Wake Up Happier And Start The Day On the Right Foot!

Wake Up Happier And Start The Day On the Right Foot!

Wake Up Happier And Start The Day On the Right Foot!

To start her day off right, Kate Mason, a clinical psychologist based in Worcester, England, said she sets her alarm a bit earlier than when she wants to get up and lies in bed for a minute or two. She then takes deep breaths and thinks about three things she’s looking forward to that day. It could be anything from enjoying coffee and breakfast in peace to watching something on Netflix in the evening.

“It definitely doesn’t have to be anything major at all,” Mason told Everyday Health.

According to Mason and other mental health professionals, how you start your morning can affect the rest of your day.

“Giving yourself the time and space to check in with and look after yourself will make sure you’re set up for the day ahead in the best way possible,” Rebekah Tennyson, a clinical psychologist for the National Health Service in Oxfordshire, England, told Everyday Health.

Some people, however, have struggles in the morning. For example, if you tend to have a low mood in the mornings, become anxious over facing the day, oversleep, and find it hard to get out of bed, you may have what doctors call, “morning depression,” which can be caused by the same things that bring on clinical depression, according to WebMD.

Signs of morning depression can look like symptoms of classic depression. For instance, you may feel most down after you wake up and notice that you:

  • Feel sad and anxious
  • Lack interest in anything
  • Feel cranky
  • Feel Frustrated

Morning depression may be caused by health issues, such as sleep problems, stress hormones, and inflammation. WebMD recommends talking to your healthcare provider, taking care of your overall health, and asking your doctor or pharmacist if your medications or drug interactions could be causing morning depression.

Study: Connecting with Nature Makes You Feel Happier For Seven Hours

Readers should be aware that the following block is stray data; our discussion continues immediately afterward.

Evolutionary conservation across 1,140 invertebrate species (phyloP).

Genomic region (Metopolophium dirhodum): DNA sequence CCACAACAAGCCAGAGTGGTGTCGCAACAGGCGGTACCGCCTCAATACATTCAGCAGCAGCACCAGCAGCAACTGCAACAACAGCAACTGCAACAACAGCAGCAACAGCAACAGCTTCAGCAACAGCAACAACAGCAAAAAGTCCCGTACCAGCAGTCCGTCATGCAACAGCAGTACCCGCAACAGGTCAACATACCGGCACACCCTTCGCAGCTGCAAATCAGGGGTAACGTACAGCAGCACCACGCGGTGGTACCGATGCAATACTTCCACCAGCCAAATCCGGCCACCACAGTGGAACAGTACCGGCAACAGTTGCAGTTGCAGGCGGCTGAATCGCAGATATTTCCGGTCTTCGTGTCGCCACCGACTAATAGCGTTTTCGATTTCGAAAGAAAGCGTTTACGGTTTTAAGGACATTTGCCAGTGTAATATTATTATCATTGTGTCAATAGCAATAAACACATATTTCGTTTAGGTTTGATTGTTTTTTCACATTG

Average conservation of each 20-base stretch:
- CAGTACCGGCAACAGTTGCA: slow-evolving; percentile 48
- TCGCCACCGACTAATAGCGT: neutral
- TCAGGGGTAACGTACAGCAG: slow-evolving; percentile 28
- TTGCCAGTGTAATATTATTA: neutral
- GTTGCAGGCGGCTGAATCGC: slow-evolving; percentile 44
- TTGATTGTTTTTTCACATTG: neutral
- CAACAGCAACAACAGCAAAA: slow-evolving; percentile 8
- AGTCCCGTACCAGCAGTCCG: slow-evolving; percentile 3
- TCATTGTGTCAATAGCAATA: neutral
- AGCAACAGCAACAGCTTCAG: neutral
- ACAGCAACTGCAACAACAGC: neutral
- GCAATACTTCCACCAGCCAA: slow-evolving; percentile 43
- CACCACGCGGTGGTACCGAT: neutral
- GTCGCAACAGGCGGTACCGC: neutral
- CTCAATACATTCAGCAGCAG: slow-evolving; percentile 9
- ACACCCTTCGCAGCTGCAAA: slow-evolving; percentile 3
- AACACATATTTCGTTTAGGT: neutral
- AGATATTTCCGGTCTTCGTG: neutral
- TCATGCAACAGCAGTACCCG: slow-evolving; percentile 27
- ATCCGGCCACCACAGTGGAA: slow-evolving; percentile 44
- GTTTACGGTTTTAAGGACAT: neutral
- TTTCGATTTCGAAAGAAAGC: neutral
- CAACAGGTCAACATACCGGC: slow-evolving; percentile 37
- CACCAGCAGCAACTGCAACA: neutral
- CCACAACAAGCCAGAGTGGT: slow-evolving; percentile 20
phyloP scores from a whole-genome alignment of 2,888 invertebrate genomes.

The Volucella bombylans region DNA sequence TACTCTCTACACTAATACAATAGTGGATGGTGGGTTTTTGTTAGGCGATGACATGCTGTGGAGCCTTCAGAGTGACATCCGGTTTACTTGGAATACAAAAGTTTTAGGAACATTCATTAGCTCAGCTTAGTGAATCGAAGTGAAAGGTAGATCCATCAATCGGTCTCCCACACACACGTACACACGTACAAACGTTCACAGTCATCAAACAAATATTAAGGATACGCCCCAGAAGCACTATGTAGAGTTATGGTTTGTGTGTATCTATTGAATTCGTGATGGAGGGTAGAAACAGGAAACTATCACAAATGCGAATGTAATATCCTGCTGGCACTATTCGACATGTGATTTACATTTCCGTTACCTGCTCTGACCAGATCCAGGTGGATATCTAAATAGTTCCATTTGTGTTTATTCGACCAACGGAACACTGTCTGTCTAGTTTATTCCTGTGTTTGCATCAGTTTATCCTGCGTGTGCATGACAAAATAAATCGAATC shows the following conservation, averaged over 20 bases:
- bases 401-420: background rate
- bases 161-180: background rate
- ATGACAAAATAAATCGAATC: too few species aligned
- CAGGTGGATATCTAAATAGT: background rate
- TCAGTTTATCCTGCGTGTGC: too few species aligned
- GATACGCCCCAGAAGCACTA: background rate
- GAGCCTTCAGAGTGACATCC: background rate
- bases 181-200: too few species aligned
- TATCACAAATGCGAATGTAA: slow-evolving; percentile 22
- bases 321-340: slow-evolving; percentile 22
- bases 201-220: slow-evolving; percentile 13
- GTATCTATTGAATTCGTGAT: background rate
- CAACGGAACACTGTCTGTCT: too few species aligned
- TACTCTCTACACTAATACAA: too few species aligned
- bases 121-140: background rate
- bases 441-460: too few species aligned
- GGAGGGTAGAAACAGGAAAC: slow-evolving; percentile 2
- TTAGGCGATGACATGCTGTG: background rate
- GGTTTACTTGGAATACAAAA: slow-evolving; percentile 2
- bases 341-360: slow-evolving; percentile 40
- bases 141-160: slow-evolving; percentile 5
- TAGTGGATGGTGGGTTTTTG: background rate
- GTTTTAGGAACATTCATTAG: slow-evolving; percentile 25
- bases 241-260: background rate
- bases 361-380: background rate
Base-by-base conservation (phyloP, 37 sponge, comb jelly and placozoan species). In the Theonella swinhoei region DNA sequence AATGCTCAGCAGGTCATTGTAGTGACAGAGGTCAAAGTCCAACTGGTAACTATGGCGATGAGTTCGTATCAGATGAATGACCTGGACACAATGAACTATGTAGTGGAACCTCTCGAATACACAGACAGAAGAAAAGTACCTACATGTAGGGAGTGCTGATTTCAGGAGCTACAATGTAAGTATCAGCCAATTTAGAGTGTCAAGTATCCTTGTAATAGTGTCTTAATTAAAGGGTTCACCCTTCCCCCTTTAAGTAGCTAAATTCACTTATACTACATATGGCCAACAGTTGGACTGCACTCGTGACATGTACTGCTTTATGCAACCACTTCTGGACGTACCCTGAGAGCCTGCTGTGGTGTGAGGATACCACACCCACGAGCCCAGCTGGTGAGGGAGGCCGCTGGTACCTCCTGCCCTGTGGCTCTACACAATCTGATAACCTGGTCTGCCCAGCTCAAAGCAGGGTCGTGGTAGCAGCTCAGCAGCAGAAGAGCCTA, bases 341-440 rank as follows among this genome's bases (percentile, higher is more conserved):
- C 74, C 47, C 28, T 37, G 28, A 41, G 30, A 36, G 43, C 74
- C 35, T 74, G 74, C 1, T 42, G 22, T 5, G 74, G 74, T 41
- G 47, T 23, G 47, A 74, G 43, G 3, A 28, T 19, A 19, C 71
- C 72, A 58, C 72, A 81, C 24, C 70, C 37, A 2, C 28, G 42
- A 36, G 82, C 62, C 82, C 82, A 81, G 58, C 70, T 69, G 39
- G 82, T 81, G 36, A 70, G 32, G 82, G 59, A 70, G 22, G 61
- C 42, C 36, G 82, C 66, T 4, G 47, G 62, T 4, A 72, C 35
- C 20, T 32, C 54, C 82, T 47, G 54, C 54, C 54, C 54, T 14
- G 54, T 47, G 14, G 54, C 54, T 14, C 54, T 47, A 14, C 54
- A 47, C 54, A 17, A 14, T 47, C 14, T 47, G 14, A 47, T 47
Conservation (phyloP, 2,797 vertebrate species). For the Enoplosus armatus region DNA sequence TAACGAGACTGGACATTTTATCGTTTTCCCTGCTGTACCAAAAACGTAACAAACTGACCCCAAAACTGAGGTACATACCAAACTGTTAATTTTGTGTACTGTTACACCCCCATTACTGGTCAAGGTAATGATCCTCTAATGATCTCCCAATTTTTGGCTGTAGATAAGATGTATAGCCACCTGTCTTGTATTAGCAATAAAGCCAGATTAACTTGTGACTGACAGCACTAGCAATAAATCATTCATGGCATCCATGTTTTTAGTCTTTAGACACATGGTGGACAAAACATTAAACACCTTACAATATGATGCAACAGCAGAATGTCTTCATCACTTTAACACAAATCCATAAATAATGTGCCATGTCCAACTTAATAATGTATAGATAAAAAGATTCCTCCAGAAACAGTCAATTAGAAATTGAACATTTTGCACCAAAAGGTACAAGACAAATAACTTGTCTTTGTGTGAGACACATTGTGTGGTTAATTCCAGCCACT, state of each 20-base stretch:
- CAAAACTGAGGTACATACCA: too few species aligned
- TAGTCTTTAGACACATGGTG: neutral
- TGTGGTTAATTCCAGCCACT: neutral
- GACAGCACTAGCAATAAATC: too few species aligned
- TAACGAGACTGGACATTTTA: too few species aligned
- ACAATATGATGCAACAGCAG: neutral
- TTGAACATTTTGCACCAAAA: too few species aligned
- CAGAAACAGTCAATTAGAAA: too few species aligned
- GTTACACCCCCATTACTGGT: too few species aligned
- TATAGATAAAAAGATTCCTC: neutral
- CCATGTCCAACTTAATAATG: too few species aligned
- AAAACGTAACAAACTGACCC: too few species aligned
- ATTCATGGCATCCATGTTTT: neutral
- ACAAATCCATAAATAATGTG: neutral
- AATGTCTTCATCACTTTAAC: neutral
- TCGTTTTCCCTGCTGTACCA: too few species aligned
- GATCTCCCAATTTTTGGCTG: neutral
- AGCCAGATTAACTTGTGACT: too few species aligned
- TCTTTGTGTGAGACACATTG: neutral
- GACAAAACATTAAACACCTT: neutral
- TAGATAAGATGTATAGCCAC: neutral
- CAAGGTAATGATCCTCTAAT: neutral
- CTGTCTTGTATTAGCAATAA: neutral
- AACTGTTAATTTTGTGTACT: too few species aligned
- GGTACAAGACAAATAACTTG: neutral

It’s a known fact that experiencing nature has a positive effect on an individual’s mental health. Still, there hasn’t been much evidence to support that belief, Andrea Michelli, a professor of Early Intervention in Mental Health at King’s College London, in England.

In an interview on the BBC’s Breakfast program, Michelli, also a neuroscientist, was part of a research project designed to scientifically prove nature’s positive effects on our mental health. The investigators developed “Urban Mind,” an app that tracked the movements of volunteers in the study through their mobile devices. The app randomly prompted the study participants to answer questions about where they were, what they could see, and how they felt at certain times.

The study found that going on long country walks, listening to birds singing, gardening, and exposure to the sky, regardless of the weather, had a positive effect that could last for up to seven hours. That means exposure to nature in the morning can leave you feeling happier and in good spirits.

Interestingly enough, Michelli said the study also found that participants who were at greater risk for anxiety, depression, and other mental health issues gained more from being outdoors than others. Michelli said he hopes the study can “help create diverse treatment plans” for patients to overcome their mental health issues.